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Monday, December 15, 2014

The 'Widowmaker' And Yen Crash Theories

Chart: Japanese Yen
There has been a recent shift amongst those predicting the collapse of the Japanese economy to switch away from the so-called "widowmaker trade" - short Japanese Government Bonds (JGBs) - towards forecasts of a collapse in the Japanese yen (pictured above). Although this may result from learning a lesson from roughly two decades of failed "JGB collapse" predictions, I suspect that this is the result of learning the wrong things. Being structurally short the yen is hardly the safest trade in the world either.

(As a reminder, the yen is quoted in markets as the number of yen per U.S. dollar. This means that higher exchange rate quotes mean the yen is weaker, and therefore the rise over the past few years in the time series above represents a yen selloff versus the U.S. dollar. The red line represents a recent fair value level estimate I have run across - 110 yen to the dollar - but I do not have a time series for the fair value. Since it changes slowly, it will be close to fair value in recent periods, but it is not meaningful for the earlier time periods within the chart.)

[UPDATE: The Russian authorities "Volcker"-ed their interest rate markets in order to prop up the rouble. That worked for about 2 hours. Neil Wilson explains in the good article 'Russian Roulette' why this will not work. The Japanese yen rallied on 'safe haven' flows, which is what this article (published a few hours earlier) said would happen in such a situation. I would like to apologise to any yen shorts for moving the currency market. :-) ]

The 'Widowmaker Trade': Really?

I will repeat what I wrote on July 20th (2014) to explain my views on the 'Widowmaker trade':
The JGB market has not been cooperating with those who have been calling for collapse and hyperinflation; rather yields have marched from stupidly expensive to insanely expensive levels. At a 0.54% yield, the 10-year JGB is at a very interesting position.As I have pointed out before (when yield levels were slightly higher...), the payoff on an outright short position which can be held for a considerable period looks attractively asymmetric.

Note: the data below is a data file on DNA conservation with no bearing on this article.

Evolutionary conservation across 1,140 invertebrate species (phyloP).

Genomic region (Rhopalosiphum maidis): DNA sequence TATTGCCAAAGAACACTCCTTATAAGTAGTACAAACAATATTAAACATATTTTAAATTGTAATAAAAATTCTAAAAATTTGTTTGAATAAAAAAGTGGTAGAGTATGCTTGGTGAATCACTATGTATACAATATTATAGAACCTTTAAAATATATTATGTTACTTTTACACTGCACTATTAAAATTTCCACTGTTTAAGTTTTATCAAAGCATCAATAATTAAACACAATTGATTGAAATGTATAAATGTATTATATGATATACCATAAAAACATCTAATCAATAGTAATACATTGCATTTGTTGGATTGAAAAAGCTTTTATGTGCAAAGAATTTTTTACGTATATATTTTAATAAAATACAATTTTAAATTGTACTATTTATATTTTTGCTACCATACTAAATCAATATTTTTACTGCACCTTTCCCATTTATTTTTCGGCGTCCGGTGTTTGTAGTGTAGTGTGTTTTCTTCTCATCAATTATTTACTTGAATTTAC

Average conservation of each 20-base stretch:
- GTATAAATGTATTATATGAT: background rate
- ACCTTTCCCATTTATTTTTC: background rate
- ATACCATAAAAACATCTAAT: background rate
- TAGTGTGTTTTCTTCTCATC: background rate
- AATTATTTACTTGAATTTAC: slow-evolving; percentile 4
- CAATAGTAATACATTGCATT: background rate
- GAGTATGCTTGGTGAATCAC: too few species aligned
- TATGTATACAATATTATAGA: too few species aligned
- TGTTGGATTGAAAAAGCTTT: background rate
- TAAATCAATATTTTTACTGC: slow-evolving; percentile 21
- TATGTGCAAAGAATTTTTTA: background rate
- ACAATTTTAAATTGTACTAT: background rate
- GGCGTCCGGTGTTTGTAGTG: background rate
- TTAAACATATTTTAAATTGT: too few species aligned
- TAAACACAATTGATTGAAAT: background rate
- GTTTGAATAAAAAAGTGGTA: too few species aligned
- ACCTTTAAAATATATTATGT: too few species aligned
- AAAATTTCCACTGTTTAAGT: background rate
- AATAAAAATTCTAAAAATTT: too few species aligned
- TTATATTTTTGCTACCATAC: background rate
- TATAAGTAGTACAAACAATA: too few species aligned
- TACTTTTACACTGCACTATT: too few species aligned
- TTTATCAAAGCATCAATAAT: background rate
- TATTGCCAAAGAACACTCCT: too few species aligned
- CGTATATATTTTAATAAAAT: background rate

The analysis above still stands. However, I do not give investment recommendations, and someone at a specialist fixed income fund would immediately see why the above comment had to be taken with a grain of salt. I had only pointed out an asymmetry, but there was no notion of a catalyst that will make the position pay off. Looking at the levels of JGB yields now, it is clear that July would have been a bad time to put in place a JGB short.

My bias is that I am a secular JGB bull. But I find it hard to be bullish on JGBs on a "medium-term" horizon from current yield levels. As long as someone has a reasonable yield target (something closer to 1% rather than 5% or higher) and some realistic notion of what will be a catalyst for a selloff (not hyperinflation), a short-JGB position could have a fairly attractive risk-reward profile. The trade is only a 'widowmaker' if you do not know what you are doing, and either enter at too high a level (above 1%, historically) and/or scale it too large. (Too large a position size means you can get killed by the carry and rolldown if yields go sideways, which is what JGB yields do most of the time.)

Rotating Into 'Yen Crash' Theories

The notoriety of the short-JGB trade has finally caused people to pivot towards "yen crash" scenarios. I will now give some recent examples.

David Stockman - the director of the Office of Management and Budget under President Reagan - launched an attack on "Abenomics" in the article 'The Curse of Keynesian Dogma: Japan's Lemmings March Towards The Cliff Chanting "Abenomics"' (December 14, 2014). He writes: